Infected restaurant worker spurs hepatitis A alert in Alabama

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A pizza restaurant in Alabama is working with the state Department of Public Health, after discovering that one of the restaurant’s food handlers is infected with hepatitis A.

The health department (ADPH) has contacted many customers of Marco’s Pizza in Anniston, AL, directly regarding the highly contagious virus, according to a news release. Post-exposure treatment is available, but must be administered within two weeks of exposure to be effective.

“As a preventative measure, ADPH is suggesting customers who consumed food, whether by pickup or delivery, between the dates of Sept. 26 through Oct. 2 be identified,” according to the health department release.

“These patrons may need the hepatitis A vaccine or immune globulin to reduce their chance of illness.”

The implicated restaurant, Marco’s Pizza, is in Anniston, which is on Interstate 20 about 60 miles east of Birmingham, AL. The chain is based out of Ohio and has 800 stores in more than 30 states, the Bahamas, India and Puerto Rico, according to the company’s website.

Hepatitis A is a viral infection that can be transmitted person-to-person and by eating food or drinks prepared by an infected person. It is not spread through coughs or sneezes. Anyone who has hepatitis A can spread it to others for one to two weeks before symptoms appear.

Frequent hand-washing with soap and warm water after using the bathroom and before handling food or eating can help prevent the spread of hepatitis A. Appropriately cooking food can also help prevent infection. Freezing does not kill the virus.

Dr. Burnestine Taylor, medical officer for Alabama Disease Control and Prevention, said in the release that adults with hepatitis A may have symptoms that include fatigue, low appetite, stomach pain, nausea and jaundice. Symptoms usually resolve within two months of infection if the infected person was healthy to begin with and not in a high-risk group.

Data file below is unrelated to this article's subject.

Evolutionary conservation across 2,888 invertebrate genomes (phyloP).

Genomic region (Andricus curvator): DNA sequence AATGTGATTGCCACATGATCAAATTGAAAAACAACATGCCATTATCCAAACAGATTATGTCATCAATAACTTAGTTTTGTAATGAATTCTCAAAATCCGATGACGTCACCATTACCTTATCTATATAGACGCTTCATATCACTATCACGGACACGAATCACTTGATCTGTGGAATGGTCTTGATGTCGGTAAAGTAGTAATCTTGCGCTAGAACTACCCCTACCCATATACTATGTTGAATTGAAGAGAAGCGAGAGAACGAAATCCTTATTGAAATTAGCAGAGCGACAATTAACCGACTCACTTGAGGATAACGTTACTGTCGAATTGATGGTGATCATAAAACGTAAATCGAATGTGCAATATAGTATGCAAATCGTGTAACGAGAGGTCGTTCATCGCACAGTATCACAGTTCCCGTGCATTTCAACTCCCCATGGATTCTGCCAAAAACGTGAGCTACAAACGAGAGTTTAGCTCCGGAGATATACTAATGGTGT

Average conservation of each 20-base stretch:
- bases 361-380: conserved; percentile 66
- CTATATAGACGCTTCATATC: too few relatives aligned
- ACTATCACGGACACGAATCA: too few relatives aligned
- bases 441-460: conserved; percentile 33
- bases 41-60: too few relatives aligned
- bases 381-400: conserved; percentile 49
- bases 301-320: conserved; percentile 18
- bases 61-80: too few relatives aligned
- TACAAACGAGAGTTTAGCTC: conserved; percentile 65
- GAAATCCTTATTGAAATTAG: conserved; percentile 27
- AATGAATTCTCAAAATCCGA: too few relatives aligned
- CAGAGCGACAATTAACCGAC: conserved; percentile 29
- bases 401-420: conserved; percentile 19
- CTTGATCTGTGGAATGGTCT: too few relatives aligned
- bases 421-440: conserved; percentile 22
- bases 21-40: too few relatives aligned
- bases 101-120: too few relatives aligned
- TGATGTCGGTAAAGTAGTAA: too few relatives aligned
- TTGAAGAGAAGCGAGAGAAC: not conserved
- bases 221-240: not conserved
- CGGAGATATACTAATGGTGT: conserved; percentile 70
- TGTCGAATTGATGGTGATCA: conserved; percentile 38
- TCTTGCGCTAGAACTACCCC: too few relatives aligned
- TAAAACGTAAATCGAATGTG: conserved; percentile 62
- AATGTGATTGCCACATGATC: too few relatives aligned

“Children less than 6 years of age generally do not have symptoms or have an unrecognized infection. Almost all people who get hepatitis A recover completely,” according to Alabama health officials.

The ADPH is urging anyone who ate food prepared at Marco’s Pizza in Anniston between Sept. 26 through Oct. 2 to contact their health care provider, pharmacy, or the Calhoun County Health Department to get the post-exposure vaccine as soon as possible.

“You may also contact your local provider if you are uncertain about your past vaccine status,” the department advises.

The best way to prevent hepatitis A infection is by receiving the vaccine within the first two weeks after exposure. People 50 years or older and those with liver diseases are more at risk for hepatitis A to cause severe illness.

Also, people who have previously been vaccinated with one dose of hepatitis A vaccine need a second dose. Two doses are required to provide protection from future exposures.

For more information about hepatitis A, visit the Centers for Disease and Control and Prevention website.

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